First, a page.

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UN Human Rights Office ‘concerned’ by floggings, arrests of gay men in Indonesia

Joseph McCormick May 26, 2017
Indonesian police guard men arrested in a recent raid during a press conference at a police station in Jakarta on May 22, 2017. Indonesian police have detained 141 men who were allegedly holding a gay party at a sauna, an official said on May 22, the latest sign of a backlash against homosexuals in the Muslim-majority country. / AFP PHOTO / FERNANDO (Photo credit should read FERNANDO/AFP/Getty Images)

Indonesian police with the 141 men detained for holding a 'gay sex party' last year (FERNANDO/AFP/Getty)

The United Nations human rights office has said it is ‘concerned’ by the arrests and floggings of men perceived to be gay.

141 men were arrested in a sauna on Sunday 21 May in the Indonesian capital of Jakarta.

Despite homosexuality not being illegal federally, if private, consenting and non-commercial, the most recent arrests are under Islamic law in the Aceh region of the country.

Indonesian man awaits sentencing

Speaking in Geneva on Friday, UN human rights office spokesman said that it is “concerned by the recent persecution, arbitrary arrest, detention and ill-treatment of men perceived to be gay.”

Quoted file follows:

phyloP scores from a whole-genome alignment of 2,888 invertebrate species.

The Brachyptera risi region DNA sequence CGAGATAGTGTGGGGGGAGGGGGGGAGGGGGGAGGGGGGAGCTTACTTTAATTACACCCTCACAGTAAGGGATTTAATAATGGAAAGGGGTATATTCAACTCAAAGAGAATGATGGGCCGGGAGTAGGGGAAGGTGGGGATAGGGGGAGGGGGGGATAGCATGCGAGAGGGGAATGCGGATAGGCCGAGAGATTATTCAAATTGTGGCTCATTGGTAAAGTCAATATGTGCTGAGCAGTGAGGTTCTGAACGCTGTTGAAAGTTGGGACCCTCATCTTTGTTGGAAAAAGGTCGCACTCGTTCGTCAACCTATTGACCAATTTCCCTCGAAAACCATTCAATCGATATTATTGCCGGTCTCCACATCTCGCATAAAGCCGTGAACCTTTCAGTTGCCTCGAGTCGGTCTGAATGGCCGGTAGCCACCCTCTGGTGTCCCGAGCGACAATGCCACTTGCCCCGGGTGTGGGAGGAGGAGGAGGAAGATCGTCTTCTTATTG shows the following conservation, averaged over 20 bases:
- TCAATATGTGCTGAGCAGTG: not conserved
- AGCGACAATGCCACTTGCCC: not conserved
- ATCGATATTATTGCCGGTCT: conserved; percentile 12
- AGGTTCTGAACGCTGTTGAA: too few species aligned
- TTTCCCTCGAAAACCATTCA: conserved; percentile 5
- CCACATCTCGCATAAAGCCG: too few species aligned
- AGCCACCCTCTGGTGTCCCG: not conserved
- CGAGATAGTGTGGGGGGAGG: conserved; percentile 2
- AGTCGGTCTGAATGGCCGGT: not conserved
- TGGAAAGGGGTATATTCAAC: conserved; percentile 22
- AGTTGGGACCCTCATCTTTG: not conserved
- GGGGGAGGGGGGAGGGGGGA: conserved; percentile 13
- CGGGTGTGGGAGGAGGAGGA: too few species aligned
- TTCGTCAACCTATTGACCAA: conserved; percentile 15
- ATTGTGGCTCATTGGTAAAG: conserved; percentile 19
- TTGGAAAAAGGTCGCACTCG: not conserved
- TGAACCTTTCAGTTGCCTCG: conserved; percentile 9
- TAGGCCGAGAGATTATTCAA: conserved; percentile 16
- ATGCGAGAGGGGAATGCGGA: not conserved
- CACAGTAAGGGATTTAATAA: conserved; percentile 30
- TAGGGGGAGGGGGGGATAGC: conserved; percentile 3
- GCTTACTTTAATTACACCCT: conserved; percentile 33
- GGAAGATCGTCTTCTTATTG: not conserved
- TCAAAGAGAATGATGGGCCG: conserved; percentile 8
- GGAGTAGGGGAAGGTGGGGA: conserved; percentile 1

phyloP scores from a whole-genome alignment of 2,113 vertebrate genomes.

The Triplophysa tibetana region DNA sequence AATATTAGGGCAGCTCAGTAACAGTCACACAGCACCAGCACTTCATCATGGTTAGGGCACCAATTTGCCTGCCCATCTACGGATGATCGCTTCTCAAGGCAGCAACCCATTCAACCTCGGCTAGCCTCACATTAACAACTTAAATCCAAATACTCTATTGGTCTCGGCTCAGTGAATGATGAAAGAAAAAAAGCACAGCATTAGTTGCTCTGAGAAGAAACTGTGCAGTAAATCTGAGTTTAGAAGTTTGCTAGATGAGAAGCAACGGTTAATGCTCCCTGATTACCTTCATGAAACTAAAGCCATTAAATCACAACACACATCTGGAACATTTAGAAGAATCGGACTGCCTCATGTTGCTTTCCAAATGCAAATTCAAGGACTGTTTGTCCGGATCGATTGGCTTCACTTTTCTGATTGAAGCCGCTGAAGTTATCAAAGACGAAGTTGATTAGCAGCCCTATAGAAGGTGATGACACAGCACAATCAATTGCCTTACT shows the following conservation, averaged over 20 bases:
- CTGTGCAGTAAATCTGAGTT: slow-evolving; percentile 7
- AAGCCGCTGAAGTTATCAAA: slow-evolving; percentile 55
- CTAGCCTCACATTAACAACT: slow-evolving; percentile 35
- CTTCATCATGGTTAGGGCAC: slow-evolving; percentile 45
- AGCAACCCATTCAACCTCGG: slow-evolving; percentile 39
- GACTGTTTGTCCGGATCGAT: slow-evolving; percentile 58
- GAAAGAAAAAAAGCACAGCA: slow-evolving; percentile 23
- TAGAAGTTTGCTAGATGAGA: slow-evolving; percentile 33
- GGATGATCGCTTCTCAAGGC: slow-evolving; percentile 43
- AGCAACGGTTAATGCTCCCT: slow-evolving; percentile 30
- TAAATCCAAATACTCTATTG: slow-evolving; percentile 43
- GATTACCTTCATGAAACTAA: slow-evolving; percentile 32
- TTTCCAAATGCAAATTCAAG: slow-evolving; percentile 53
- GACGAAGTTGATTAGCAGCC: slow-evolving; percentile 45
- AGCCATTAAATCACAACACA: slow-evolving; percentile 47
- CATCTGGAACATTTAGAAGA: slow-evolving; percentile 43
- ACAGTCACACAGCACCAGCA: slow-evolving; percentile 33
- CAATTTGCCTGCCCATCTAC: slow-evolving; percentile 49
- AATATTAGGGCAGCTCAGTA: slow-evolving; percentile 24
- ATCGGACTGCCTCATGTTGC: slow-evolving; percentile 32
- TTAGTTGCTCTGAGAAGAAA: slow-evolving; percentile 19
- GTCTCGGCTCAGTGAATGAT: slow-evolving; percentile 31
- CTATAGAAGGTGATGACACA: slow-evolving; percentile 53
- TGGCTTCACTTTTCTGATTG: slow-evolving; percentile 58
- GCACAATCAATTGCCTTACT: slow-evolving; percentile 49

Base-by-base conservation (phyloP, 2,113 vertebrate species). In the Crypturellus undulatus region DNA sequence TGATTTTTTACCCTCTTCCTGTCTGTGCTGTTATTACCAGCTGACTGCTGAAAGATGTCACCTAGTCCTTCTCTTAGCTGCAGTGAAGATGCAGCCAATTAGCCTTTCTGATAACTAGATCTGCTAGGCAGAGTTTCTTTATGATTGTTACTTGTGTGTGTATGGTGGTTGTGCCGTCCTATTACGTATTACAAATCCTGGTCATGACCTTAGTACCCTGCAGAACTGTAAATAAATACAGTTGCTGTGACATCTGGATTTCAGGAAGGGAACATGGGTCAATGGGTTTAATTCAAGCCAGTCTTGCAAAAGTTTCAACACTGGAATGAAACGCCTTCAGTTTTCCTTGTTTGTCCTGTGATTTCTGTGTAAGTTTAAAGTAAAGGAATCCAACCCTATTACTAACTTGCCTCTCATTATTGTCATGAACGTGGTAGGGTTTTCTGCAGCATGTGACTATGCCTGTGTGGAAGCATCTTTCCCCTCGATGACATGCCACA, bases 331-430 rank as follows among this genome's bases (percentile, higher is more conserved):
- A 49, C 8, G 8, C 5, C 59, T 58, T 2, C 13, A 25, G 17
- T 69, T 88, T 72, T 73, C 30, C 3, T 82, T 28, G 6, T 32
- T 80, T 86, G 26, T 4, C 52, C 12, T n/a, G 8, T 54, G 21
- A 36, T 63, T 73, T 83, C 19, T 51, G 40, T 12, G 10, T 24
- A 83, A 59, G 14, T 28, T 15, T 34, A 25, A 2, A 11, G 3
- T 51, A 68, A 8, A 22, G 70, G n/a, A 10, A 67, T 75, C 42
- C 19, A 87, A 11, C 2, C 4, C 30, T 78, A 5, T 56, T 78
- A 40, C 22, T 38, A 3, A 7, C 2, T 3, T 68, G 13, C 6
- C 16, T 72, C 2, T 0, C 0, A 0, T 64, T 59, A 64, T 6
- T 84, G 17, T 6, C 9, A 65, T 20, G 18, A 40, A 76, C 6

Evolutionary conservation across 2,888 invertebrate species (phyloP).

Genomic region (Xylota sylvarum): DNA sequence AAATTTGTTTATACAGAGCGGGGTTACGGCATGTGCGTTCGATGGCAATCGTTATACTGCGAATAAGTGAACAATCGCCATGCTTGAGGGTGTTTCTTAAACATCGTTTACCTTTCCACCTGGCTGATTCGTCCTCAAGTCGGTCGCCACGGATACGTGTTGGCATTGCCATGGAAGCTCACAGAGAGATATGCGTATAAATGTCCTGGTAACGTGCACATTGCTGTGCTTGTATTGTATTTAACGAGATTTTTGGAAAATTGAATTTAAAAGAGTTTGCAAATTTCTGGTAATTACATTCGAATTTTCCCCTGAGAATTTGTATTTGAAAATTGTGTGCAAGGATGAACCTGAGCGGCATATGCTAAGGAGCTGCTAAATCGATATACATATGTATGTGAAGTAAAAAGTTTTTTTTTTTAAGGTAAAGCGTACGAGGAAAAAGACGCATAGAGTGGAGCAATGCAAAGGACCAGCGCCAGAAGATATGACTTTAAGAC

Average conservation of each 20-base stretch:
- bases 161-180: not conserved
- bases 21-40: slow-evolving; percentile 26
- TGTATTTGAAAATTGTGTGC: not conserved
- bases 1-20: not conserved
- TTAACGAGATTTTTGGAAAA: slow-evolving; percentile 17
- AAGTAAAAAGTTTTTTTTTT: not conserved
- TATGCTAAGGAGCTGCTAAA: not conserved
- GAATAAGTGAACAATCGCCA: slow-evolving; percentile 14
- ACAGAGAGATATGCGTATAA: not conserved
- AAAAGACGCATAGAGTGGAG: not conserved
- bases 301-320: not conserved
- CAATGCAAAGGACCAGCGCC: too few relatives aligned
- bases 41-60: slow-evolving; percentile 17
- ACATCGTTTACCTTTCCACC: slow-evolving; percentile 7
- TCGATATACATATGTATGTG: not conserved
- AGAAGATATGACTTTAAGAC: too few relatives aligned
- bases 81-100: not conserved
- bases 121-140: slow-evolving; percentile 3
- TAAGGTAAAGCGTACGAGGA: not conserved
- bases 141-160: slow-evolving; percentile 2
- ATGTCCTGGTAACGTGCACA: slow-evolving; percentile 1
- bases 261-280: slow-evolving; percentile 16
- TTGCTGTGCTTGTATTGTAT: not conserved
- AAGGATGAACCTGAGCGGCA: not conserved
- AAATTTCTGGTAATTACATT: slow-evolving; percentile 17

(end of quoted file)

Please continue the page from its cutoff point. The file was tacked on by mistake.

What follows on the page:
He added that “consensual relations between adults of the same sex should not be criminalised.”

Earlier this week, the police chief in the country’s most populous province announced that a taskforce would be brought in to crack down on “secret parties” by LGBT people.

The West Java police chief Anton Charliyan said on Tuesday that the plan had been brought in following the caning of two gay men and arrests of hundreds during a raid on a gay club in Jakarta.

Charliyan said at a press conference in Bandung, the West Javan capital that LGBT people suffer a “disease of the body and soul”.

The province has a population of 47 million people.

The police chief also urged members of the public to report any activities seen involving LGBT+ people.

Amnesty International earlier this week urged Indonesia to stop the caning and arrests of LGBT people.

Anti-LGBT discrimination is said to be costing Indonesia as much as $12 billion every year, according to a recent study.

The losses are a result of barriers to employment, education, healthcare, as well as “physical, psychological, sexual, economic and cultural violence” suffered by LGBT citizens.

France has been urged by human rights groups to put pressure on Indonesia to do more to protect the rights of LGBT+ people.

More: amnesty international, Asia, human rights, Indonesia, Indonesia, LGBT, united nations

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